Past charities named by former mayors have included hospices and air ambulance services.
From the United Grand Lodge of England website:
In 1982 the Royal Masonic Institution for Girls (formed in 1788) and the Royal Masonic Institution for Boys (formed in 1798) were combined to form the MasonicTrust for Girls and Boys to continue nearly two hundred years of care for the children of poor families. On 1 May 2003, the Trust became the Royal Masonic Trust for Girls and Boys.
The prime object of the Trust is support for the children of distressed or deceased Freemasons, the aim being to give them the start in life they would have received had distress not befallen their families. The second objective is to provide help to children not connected to Masonic families and to support charities connected with children.
Here are the Evil Schemes performed by the Royal Masonic Trust. In looking over their annual report from 2007-2008, yes it is true, the Trust does indeed first provide grants and scholarships to the children of deceased or destitute Freemasons. Hmmm. Sounds perfectly awful, doesn't it? I suppose such children should be cast aside because of their Masonic connection, or be solely dependent upon the UK's national welfare programs.
The other program the Trust engages in the "Choral Bursary scheme," which gives grant money to choristers at cathedrals and other choral foundations. This has absolutely zero to do with any kind of Masonic connection. It is done so underprivileged children can take part in church choirs all over the country.
Yes, I can see clearly now. Another dastardly Masonic plot to both snatch money from High Wycombe's unsuspecting public and corrupt more than just Masonic-related children. "Excellent."
Monday, May 11, 2009
WBro. Adam Kendall sends the message that the new website for the Henry W. Coil Library & Museum, housed at the Grand Lodge of F. & A.M. of California, has been launched at www.masonicheritage.org. It contains links to view the museum and library collection, which will grow as more objects are added to the database. Also included is the present exhibit, as well as other information. A video that accompanies the "Builders of the Dream" exhibit will also be posted in the next week or so.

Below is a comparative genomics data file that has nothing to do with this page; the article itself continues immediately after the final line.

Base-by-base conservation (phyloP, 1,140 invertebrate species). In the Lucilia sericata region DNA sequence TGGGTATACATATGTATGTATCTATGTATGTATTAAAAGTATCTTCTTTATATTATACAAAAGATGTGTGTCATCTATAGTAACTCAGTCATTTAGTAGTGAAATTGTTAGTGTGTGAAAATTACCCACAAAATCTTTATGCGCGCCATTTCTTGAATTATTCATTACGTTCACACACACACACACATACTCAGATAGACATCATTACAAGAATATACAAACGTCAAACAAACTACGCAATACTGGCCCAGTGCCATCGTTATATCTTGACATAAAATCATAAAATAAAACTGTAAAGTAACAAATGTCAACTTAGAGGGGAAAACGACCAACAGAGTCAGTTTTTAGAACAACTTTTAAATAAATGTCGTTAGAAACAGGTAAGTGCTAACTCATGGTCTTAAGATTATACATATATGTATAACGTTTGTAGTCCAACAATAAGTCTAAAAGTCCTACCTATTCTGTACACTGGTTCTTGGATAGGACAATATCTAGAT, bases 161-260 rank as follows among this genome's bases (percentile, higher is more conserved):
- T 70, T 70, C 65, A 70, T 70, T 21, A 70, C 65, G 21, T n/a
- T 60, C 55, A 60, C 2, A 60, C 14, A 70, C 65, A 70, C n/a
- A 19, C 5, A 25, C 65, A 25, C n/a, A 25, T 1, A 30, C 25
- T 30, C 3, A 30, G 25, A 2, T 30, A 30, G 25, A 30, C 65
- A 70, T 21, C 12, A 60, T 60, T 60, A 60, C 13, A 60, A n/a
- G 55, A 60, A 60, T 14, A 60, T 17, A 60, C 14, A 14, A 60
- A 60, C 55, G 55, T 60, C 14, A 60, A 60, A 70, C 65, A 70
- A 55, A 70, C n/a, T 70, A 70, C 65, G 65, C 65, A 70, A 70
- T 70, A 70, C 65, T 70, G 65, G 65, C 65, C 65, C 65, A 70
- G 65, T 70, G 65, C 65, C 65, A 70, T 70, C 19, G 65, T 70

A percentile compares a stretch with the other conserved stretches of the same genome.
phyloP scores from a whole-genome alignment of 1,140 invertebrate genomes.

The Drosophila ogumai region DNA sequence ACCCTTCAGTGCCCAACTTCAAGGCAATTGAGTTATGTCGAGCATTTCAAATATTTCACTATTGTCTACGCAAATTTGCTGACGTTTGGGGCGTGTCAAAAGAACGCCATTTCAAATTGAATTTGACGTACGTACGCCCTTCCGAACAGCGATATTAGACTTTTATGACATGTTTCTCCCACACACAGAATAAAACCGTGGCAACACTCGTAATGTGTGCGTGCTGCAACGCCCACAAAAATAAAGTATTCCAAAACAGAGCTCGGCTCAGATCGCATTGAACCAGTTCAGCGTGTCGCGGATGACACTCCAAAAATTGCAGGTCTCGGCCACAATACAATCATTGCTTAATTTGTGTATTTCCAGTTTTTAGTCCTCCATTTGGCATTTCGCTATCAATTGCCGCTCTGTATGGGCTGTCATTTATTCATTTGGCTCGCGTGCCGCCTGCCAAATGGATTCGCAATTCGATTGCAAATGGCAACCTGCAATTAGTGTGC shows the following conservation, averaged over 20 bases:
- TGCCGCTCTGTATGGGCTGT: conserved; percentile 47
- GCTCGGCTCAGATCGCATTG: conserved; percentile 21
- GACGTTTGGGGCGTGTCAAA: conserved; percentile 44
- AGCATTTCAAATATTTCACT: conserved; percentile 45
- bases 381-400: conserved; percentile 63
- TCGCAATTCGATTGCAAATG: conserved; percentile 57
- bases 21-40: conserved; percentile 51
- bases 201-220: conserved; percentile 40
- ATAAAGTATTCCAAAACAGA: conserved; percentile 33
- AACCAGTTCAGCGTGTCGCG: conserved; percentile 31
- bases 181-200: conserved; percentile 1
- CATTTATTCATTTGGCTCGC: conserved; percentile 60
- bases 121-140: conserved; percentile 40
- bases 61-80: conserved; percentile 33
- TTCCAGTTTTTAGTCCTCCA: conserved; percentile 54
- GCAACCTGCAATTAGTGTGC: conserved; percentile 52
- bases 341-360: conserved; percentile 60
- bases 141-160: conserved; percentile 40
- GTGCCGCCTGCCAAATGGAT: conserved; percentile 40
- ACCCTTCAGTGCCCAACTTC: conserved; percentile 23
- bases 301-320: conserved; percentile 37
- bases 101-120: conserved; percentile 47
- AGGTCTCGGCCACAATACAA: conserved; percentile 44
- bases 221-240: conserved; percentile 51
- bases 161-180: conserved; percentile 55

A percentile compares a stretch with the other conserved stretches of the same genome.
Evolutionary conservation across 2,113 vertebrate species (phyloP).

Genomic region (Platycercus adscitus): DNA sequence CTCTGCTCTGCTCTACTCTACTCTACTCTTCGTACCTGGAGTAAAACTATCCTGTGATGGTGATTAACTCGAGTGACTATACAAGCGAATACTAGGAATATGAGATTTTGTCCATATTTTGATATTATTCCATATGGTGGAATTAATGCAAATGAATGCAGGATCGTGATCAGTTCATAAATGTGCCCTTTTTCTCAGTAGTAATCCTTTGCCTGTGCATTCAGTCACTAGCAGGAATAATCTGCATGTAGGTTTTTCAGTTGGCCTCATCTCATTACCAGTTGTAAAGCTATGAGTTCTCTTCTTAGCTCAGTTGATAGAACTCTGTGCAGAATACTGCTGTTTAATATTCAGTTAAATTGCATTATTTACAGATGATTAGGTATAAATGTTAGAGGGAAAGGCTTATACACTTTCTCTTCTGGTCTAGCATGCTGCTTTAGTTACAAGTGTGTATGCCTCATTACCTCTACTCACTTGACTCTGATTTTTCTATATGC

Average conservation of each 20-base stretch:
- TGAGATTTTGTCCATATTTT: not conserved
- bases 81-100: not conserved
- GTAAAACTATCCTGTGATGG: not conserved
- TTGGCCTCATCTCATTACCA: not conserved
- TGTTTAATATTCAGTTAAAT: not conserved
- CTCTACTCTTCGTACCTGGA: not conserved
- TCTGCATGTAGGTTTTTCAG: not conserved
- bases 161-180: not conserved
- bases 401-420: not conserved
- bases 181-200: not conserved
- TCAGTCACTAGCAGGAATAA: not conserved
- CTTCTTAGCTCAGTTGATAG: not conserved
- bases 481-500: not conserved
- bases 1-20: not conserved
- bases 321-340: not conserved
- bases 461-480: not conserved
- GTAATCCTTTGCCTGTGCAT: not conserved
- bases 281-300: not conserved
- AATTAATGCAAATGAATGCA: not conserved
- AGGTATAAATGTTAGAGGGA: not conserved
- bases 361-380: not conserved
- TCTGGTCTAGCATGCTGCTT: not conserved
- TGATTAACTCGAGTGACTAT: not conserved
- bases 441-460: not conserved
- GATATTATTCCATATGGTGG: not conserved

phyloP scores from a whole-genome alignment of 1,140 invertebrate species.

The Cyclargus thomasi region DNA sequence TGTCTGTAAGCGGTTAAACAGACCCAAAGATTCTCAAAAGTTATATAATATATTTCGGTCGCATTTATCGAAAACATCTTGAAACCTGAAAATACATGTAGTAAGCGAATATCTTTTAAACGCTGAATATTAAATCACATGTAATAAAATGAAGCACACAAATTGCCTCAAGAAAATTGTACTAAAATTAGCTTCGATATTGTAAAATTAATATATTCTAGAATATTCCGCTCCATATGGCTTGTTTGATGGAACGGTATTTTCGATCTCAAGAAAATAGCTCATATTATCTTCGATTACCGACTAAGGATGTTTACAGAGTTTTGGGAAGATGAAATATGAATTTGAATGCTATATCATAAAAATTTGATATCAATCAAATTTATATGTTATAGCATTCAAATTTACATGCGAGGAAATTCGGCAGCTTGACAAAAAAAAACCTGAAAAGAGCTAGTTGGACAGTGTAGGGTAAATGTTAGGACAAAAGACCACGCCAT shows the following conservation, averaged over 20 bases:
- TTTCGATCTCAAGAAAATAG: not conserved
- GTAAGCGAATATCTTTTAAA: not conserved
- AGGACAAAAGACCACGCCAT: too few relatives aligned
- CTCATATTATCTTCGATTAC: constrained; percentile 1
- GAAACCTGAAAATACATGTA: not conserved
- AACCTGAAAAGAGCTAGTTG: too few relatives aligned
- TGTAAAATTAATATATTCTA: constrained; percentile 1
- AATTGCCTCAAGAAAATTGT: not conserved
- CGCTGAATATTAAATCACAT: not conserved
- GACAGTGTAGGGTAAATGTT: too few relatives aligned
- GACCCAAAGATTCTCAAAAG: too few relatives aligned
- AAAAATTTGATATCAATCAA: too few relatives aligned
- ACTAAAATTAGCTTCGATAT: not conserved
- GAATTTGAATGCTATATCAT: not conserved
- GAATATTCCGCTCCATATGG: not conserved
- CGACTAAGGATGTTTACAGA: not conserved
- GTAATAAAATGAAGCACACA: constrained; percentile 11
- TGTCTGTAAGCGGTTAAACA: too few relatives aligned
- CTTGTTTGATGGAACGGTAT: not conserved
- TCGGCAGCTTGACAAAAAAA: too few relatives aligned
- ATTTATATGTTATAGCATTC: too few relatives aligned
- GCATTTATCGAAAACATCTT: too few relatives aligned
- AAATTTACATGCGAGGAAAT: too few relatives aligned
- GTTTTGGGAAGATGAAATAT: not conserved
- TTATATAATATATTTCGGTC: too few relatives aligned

Adam is the Collections Manager of the library and museum.
The Henry Wilson Coil Library & Museum of Freemasonry is named after noted California attorney and Masonic author Henry Wilson Coil, whose most notable work is Coil’s Masonic Encyclopedia (1961, revised and updated by Allen E. Roberts in 1996). Founded in 1996 with a generous contribution from Henry Wilson Coil, Jr., the library and museum collections and archives cover centuries of Masonic history and more than 150 years of Freemasonry in California.
I had the honor to visit and speak at the Library and Museum in San Francisco two years ago, in conjunction with the Museum's hosting of the traveling Initiated Eye exhibit. California Masons have a facility of which they can be proud, that is helmed by a talented and enthusiastic Brother. If you can't visit in person, stop by the website.
Sunday, May 10, 2009
Thanks to WBro. Glen Stine and the brethren of Lewistown Lodge #104 in Lewistown, Illinois, and to all the folks who showed up last night for dinner and The Dummy onstage. I appreciate your warm hospitality.
Saturday, May 09, 2009
But Borgnine made Marty (like so many other of his characterizations) real. You stand up and cheer in the last scene when he tells his deadbeat buddies, who can't get a date, but ridicule him because his isn't pretty enough: "You don't like her. My mother don't like her. She's a dog. And I'm a fat, ugly man. Well, all I know is I had a good time last night. I'm gonna have a good time tonight. If we have enough good times together, I'm gonna get down on my knees. I'm gonna beg that girl to marry me. If we make a party on New Year's, I got a date for that party. You don't like her? That's too bad."
The article is noteworthy for Freemasons, not just because Borgnine is a Mason, but because of a question posed by the reporter. He has just published his autobiography in the UK with the drop-dead great title, "Ernest Borgnine: I Don't Want to Set the World on Fire, I Just Want to Keep My Nuts Warm." (It's been blandly titled in the US simply "Ernie: The Autobiography"). The reporter, Lee Randall, remarks that Borgnine mentions God frequently in the book, and asks if he is a religious man.
"I'm not, and this is how it came about. My mother's family had their own church in Italy. Her father was a count, the financial advisor to King Victor Emmanuel. My mother never told me this, it came from my father. I wanted to be an altar boy and she said, 'No! Period!' I wanted to know why but nobody was saying a word.
"One day my father told me that this priest in the family's church attempted to rape her. She turned against the church like a madwoman. To make a long story short, when we used to go to church with my uncle she'd say, 'You see those trees out there: that's your church. See those beautiful fields and those flowers: that's your church. This is what you worship.' "